Or a new CPU fab. Intel routinely invests several billions each time they open a new fab.

We need another search engine, one that doesn't spy on you, isn't linked to your email, isn't linked to analytics that are shared by the 80% of all websites and isn't linked to your entire browser or even device. Most people actually do use Google, Gmail, Chrome, and Android smartphones, and don't try to block as much analytics as possible. Only advertising is sometimes blocked because it's "annoying". As for social networks, well, we have mastodon, though I haven't used it. (That said, I haven't used any actual social networks, except forums and IRC).

As for Android, well, I use a plain dumbphone. I think everyone should do the same. Apart from SMSing and talking, just do the work on an actual computer that you can for the most part control what it does. For the most part, not only because of restricted implementations and/or configurations of Secure Boot, but also because of things like the Intel Management Engine, the BIOS or UEFI firmware itself, and all of the undocumented hardware and thus proprietary drivers and/or firmware. I used to have some hopes for RISC-V, but they already ported UEFI to it from what I remember.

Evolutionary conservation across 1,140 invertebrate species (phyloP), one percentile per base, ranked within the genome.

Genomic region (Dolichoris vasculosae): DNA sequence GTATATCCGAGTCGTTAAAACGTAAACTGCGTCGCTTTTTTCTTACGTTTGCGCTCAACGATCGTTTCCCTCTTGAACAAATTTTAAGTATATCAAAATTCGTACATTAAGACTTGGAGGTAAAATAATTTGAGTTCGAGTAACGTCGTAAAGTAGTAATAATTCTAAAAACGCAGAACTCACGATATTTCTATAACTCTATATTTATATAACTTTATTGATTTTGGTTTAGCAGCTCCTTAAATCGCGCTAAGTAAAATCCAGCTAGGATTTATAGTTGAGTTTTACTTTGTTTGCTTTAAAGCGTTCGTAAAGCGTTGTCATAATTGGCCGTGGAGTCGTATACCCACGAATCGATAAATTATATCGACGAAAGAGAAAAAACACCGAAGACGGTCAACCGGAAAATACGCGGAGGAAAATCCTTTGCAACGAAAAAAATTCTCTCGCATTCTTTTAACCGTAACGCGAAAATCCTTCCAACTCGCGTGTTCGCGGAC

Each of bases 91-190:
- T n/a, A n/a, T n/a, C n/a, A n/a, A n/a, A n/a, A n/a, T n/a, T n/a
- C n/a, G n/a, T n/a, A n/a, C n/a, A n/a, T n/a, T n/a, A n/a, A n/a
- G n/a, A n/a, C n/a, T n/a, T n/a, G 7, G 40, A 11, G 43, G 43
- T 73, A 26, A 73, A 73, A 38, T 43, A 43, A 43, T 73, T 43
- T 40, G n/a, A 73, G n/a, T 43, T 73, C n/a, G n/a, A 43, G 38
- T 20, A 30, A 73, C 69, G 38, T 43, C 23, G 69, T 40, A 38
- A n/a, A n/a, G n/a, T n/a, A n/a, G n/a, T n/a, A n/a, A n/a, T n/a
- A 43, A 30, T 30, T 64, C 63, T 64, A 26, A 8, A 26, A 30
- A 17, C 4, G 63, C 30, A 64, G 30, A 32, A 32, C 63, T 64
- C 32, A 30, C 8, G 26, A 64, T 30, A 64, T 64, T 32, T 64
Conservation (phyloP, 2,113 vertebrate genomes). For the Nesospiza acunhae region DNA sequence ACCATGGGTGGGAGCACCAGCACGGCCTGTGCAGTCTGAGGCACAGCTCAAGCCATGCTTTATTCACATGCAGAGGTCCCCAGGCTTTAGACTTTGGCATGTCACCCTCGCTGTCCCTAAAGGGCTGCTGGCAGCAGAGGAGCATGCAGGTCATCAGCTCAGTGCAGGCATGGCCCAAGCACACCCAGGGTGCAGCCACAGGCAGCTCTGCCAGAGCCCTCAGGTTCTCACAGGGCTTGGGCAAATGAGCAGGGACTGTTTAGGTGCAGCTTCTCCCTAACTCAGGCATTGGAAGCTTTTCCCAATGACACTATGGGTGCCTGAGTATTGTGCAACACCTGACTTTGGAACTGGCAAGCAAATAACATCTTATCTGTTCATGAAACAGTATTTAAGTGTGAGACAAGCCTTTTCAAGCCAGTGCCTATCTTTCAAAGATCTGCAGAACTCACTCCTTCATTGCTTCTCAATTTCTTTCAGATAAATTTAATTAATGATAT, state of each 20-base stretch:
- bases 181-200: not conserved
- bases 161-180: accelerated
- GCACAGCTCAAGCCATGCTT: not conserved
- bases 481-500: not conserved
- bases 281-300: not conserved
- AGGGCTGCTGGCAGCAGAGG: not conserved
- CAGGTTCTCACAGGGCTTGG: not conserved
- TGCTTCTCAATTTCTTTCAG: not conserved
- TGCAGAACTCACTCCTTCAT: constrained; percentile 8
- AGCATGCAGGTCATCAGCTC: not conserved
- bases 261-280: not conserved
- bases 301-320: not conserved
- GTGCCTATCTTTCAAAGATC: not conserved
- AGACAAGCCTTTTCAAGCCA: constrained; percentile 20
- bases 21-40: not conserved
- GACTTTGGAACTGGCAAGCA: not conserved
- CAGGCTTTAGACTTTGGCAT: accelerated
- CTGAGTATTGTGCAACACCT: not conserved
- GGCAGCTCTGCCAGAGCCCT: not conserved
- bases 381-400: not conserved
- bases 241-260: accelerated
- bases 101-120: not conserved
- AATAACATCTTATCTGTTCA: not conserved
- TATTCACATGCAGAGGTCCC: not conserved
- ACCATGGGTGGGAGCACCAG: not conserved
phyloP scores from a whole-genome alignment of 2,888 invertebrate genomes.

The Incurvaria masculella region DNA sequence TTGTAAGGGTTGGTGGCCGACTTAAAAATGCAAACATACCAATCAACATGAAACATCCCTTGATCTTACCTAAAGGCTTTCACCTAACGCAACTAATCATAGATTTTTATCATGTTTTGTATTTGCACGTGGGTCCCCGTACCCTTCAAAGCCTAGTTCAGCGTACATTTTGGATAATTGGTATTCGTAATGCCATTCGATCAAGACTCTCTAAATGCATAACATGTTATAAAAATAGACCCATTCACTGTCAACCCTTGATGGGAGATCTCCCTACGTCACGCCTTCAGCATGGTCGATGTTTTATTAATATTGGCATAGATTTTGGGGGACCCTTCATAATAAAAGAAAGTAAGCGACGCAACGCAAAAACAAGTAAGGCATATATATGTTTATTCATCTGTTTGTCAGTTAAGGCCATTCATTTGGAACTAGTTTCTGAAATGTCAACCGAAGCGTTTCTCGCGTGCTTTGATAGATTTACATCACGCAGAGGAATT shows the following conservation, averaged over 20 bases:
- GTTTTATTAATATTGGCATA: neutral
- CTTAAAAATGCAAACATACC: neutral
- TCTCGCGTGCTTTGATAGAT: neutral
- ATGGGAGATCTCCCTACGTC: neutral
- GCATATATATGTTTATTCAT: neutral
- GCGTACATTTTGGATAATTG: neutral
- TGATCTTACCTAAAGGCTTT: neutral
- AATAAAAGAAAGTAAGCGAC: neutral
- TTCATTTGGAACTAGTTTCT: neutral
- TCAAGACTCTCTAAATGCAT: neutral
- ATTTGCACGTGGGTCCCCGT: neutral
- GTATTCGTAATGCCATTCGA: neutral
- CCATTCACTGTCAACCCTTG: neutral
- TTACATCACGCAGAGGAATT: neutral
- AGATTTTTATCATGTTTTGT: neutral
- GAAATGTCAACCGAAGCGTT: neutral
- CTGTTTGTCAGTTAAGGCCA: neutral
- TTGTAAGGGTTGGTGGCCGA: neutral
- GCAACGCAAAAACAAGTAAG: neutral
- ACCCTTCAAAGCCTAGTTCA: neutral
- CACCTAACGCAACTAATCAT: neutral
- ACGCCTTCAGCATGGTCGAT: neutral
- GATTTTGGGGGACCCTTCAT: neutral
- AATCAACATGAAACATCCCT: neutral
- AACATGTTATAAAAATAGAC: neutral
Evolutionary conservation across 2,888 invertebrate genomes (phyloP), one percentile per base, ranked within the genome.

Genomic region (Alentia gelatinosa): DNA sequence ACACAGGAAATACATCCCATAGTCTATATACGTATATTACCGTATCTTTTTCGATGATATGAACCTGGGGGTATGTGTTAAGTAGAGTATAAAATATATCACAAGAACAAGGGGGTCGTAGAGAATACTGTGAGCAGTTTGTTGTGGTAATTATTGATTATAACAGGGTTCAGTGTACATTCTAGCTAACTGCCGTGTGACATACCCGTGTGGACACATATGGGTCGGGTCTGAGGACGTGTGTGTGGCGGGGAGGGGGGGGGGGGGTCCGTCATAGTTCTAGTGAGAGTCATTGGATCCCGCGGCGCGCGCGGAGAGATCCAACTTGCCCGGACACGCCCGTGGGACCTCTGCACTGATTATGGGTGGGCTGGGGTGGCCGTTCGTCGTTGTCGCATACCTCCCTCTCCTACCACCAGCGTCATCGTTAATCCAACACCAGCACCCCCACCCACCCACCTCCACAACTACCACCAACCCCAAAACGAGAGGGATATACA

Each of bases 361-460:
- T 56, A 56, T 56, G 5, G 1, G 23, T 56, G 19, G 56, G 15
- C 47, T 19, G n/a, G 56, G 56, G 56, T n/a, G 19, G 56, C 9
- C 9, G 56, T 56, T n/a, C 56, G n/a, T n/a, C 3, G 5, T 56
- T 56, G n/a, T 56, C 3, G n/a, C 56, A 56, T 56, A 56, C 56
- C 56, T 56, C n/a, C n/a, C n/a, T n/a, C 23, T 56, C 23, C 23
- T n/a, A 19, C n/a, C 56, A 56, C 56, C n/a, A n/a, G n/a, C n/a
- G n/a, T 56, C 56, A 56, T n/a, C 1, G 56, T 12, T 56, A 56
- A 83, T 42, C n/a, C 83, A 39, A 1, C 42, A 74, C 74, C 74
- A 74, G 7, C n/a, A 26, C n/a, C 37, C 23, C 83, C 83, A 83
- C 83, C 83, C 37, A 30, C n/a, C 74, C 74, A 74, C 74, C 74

bzt wrote:
nexos wrote:
but monopolies need to controlled.
Yes, but the current laws are formed as monopolies want them to be, so this is not going to happen.
And at this point we are talking about corruption that's caused by money-in-the-middle attacks! It even has the same acronym! Good pun maybe, but it's the sad reality, not only for market laws but for practically everything...


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 Post subject: Re: UEFI discussion (was: Announcement: The Nexware Project)
PostPosted: Sat Sep 05, 2020 10:22 am 
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I've figured out a way to load any OS circumventing Secure Boot!

Long story short: one of my BOOTBOOT users reported a problem on real hw and together we've narrowed it down that calling ExitBootServices freezes. So I took a deep dive into the specs and UEFI forums to figure out why. And I've found interesting things!